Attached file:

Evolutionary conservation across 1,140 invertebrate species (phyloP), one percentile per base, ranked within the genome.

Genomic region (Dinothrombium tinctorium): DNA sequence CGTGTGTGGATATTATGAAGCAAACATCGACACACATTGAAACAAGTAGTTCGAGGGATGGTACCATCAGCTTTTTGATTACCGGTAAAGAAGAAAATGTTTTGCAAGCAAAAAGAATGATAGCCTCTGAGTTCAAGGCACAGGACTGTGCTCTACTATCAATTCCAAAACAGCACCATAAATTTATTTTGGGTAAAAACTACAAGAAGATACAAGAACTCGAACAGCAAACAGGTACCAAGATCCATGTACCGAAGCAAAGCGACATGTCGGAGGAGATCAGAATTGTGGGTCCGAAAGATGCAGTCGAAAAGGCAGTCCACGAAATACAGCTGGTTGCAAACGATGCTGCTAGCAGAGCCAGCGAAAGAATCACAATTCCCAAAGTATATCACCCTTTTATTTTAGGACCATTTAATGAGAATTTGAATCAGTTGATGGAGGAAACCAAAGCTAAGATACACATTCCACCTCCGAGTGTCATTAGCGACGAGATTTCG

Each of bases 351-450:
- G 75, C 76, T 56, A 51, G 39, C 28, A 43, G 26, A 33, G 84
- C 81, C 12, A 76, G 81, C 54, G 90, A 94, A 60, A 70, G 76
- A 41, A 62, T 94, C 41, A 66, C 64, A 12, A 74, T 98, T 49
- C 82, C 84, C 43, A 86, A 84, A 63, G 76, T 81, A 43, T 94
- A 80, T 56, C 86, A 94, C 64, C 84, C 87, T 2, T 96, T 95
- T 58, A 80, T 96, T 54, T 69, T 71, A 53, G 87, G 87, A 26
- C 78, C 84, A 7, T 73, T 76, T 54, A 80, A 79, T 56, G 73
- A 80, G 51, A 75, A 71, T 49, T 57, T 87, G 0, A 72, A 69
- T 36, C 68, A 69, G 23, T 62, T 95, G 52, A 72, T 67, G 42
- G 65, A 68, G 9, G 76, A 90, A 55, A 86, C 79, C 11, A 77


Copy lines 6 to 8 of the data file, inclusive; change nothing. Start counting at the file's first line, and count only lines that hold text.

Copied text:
- A 41, A 62, T 94, C 41, A 66, C 64, A 12, A 74, T 98, T 49
- C 82, C 84, C 43, A 86, A 84, A 63, G 76, T 81, A 43, T 94
- A 80, T 56, C 86, A 94, C 64, C 84, C 87, T 2, T 96, T 95